In many small and big restaurants and dhabas in Ranchi and Dhanbad, a pile of coal can be seen lying in a corner. Gangi Devi runs a dhaba near the national highway in Dhanbad to support her family.

“We cook our food using coal. We use coal worth approximately Rs 2,500 in a month. Currently, we get 25 kilograms of coal for Rs 400. The price of coal keeps increasing, two years ago; we used to get it for Rs 150-200,” she said.

 Gangi Devi at her Dhaba. Photo: Varsha Singh.

Gangi Devi buys coal from cyclists passing by on the road or from local contractors. When asked about the consequences of no coal being available, she said, “Not only our dhaba but also the kitchens in every village home here rely on coal”.

Gangi Devi told this reporter:

“We have a gas cylinder, but we use it only when it’s absolutely necessary. A cylinder is available for Rs 1,100. Even for the dhaba, five-six cylinders per month would fall short.”

Mrinmoy Chattoraj, a climate and energy consultant with Climate Trends, an organisation working on climate change, cited the example from the COVID-19 years when distressing images of millions of labourers migrating emerged.

There is a parallel economy closely associated with the illegal extraction of coal, which fulfils the domestic demand for coal, from coal extraction to packaging, transportation and reaching various sectors, including dhabas, restaurants and small businesses across cities. This practice has been happening for decades, said Chattoraj.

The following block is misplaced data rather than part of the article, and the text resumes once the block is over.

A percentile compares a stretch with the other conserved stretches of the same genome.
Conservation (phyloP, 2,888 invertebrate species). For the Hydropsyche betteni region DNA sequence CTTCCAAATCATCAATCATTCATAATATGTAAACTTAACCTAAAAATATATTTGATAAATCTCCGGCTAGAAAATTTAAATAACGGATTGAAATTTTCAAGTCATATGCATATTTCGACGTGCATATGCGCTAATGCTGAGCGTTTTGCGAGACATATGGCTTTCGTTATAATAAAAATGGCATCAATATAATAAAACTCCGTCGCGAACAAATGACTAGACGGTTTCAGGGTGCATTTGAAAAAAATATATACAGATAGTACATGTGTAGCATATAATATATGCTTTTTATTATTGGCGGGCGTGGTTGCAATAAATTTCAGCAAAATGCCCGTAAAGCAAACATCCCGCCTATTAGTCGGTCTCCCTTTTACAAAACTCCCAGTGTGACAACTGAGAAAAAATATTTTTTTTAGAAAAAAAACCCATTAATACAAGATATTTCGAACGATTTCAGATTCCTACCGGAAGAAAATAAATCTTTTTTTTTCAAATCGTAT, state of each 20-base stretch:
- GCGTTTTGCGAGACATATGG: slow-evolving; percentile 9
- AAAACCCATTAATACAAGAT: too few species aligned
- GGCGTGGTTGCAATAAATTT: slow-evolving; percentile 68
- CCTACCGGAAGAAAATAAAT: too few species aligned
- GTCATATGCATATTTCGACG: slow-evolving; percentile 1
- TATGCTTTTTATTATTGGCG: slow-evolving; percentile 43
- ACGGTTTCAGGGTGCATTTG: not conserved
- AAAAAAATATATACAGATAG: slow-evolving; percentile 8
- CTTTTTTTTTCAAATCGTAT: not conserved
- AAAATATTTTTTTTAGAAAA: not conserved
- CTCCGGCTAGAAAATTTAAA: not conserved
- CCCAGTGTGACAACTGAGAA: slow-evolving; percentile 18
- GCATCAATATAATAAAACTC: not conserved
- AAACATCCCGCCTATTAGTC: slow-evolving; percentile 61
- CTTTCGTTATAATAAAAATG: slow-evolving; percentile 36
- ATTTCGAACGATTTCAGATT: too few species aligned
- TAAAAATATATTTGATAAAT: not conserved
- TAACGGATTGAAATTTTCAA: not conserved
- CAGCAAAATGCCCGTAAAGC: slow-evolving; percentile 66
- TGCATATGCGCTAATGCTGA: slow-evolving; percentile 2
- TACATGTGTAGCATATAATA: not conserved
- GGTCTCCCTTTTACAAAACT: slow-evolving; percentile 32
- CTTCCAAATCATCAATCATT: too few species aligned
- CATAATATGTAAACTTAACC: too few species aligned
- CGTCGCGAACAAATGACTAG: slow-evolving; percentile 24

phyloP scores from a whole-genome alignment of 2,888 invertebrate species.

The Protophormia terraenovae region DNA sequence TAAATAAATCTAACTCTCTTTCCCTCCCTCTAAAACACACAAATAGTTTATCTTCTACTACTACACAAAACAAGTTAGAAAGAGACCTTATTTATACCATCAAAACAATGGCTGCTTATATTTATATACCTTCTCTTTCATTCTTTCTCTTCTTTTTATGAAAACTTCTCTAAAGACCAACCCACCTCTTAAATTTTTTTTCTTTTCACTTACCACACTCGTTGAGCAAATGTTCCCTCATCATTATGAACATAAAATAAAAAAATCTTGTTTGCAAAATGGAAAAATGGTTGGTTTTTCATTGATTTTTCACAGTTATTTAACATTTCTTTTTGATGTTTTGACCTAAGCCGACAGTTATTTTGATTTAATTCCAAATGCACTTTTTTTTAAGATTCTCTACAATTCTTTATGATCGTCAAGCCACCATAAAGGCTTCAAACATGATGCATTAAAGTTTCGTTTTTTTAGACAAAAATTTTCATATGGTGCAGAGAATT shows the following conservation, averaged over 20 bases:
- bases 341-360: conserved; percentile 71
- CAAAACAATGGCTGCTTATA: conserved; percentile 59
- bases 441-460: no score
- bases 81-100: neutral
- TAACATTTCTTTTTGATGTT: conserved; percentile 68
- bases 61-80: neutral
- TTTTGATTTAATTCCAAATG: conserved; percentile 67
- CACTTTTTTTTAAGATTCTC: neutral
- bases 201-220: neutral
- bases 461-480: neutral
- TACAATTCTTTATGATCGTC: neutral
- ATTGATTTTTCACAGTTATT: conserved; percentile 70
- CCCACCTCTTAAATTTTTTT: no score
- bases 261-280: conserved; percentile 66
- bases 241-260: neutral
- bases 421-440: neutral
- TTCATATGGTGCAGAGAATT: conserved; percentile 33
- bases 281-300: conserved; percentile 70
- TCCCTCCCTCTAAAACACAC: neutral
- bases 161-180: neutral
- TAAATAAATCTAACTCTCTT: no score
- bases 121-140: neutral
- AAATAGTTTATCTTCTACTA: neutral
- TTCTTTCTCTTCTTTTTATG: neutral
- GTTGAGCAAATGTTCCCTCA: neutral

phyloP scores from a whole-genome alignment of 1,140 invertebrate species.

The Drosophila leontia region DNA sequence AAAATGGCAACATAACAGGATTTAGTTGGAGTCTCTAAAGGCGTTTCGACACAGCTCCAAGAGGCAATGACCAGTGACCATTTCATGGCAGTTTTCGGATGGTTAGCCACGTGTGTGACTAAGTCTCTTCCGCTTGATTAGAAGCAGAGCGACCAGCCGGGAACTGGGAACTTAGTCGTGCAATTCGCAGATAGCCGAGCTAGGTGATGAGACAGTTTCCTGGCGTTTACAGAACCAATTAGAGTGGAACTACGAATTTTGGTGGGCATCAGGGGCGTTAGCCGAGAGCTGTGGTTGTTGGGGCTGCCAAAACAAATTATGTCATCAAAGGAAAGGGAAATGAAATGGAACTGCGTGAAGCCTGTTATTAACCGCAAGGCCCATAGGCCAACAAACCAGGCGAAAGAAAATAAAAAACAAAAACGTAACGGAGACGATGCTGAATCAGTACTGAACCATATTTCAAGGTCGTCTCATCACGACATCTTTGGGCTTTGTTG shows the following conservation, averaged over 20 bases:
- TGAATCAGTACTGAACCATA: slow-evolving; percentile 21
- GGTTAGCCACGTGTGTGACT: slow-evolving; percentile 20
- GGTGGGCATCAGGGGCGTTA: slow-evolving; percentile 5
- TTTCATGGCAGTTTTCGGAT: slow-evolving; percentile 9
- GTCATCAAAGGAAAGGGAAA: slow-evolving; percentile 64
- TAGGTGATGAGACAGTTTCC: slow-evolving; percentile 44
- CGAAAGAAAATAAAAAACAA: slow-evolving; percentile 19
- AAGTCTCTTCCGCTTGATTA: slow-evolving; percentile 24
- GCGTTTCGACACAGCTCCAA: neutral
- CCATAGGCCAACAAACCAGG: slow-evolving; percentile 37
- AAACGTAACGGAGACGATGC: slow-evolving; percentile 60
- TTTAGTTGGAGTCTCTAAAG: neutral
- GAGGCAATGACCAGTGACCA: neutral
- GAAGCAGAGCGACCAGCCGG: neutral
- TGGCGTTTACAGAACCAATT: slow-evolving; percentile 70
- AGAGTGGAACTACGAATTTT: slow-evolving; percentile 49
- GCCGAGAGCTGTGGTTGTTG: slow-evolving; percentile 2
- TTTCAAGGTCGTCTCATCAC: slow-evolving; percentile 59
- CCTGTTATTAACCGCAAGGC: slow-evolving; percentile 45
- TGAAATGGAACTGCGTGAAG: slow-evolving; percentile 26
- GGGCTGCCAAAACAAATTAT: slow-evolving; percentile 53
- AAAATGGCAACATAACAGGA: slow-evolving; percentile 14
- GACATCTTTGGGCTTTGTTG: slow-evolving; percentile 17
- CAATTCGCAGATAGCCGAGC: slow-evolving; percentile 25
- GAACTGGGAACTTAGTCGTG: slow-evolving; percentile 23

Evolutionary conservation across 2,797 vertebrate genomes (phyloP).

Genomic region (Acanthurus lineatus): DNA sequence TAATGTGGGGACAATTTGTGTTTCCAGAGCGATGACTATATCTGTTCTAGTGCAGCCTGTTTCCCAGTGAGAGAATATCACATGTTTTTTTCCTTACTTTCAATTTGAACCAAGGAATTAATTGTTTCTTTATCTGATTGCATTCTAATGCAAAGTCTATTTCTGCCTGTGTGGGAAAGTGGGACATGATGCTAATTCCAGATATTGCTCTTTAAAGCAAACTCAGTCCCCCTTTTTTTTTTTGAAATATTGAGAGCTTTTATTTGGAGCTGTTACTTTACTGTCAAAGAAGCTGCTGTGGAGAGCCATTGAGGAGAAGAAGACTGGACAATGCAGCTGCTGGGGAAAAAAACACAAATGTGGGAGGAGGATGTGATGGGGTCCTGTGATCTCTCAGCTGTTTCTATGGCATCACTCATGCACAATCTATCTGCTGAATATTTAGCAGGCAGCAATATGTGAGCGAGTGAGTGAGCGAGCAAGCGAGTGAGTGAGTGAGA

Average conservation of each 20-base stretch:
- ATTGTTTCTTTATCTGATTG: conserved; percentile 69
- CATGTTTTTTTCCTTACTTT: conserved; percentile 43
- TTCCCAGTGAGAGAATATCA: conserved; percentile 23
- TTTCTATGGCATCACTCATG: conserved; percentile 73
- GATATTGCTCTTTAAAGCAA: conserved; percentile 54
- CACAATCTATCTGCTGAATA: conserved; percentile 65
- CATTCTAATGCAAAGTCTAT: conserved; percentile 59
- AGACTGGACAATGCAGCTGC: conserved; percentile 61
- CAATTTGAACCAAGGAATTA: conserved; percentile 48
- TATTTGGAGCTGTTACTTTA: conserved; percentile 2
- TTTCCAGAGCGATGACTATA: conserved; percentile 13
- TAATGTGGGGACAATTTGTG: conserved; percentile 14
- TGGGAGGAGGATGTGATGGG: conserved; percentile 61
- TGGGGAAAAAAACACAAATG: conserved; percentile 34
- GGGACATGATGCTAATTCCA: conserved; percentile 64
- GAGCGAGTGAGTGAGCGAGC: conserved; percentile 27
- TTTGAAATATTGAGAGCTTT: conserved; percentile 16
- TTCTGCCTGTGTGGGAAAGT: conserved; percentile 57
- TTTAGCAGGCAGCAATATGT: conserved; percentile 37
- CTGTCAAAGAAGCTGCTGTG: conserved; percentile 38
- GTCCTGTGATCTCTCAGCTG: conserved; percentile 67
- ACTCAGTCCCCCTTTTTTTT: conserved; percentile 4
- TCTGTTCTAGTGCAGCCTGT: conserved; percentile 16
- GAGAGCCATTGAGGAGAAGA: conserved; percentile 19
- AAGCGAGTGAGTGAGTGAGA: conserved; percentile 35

If the coal-dependent communities are not connected to employment opportunities, this illegal parallel economy may grow even larger, he said.

 People carry coal on bicycles along the roads. Photo: Varsha Singh.

There is a whole chain of workers and markets associated with coal in which millions of people are working, said Arup Chatterjee, a former member of the legislative assembly from Dhanbad’s Nirsa area.

“The closure of coal mining will lead to the displacement of a large number of workers. In Dhanbad alone, at least 2,000 registered enterprises and hundreds of unregistered units will be affected. Lakhs of people are working in these enterprises,” Chatterjee added.

Read more: Black paddy, black lungs: How coal mining has wrought havoc in Odisha’s Sundergarh

What about Just Transition?

About 7 kilometres away from Dhanbad, in Belgadiya of Palani Panchayat, there is a four-storey colony in a dilapidated condition. A colony struggling with a heap of garbage, a strong stench, no means of transportation and a constant struggle for drinking water. This colony was established by the Jharia Rehabilitation and Development Authority in 2009 to accommodate families affected by the underground fire smouldering in Jharia coal mines and nearby residential areas.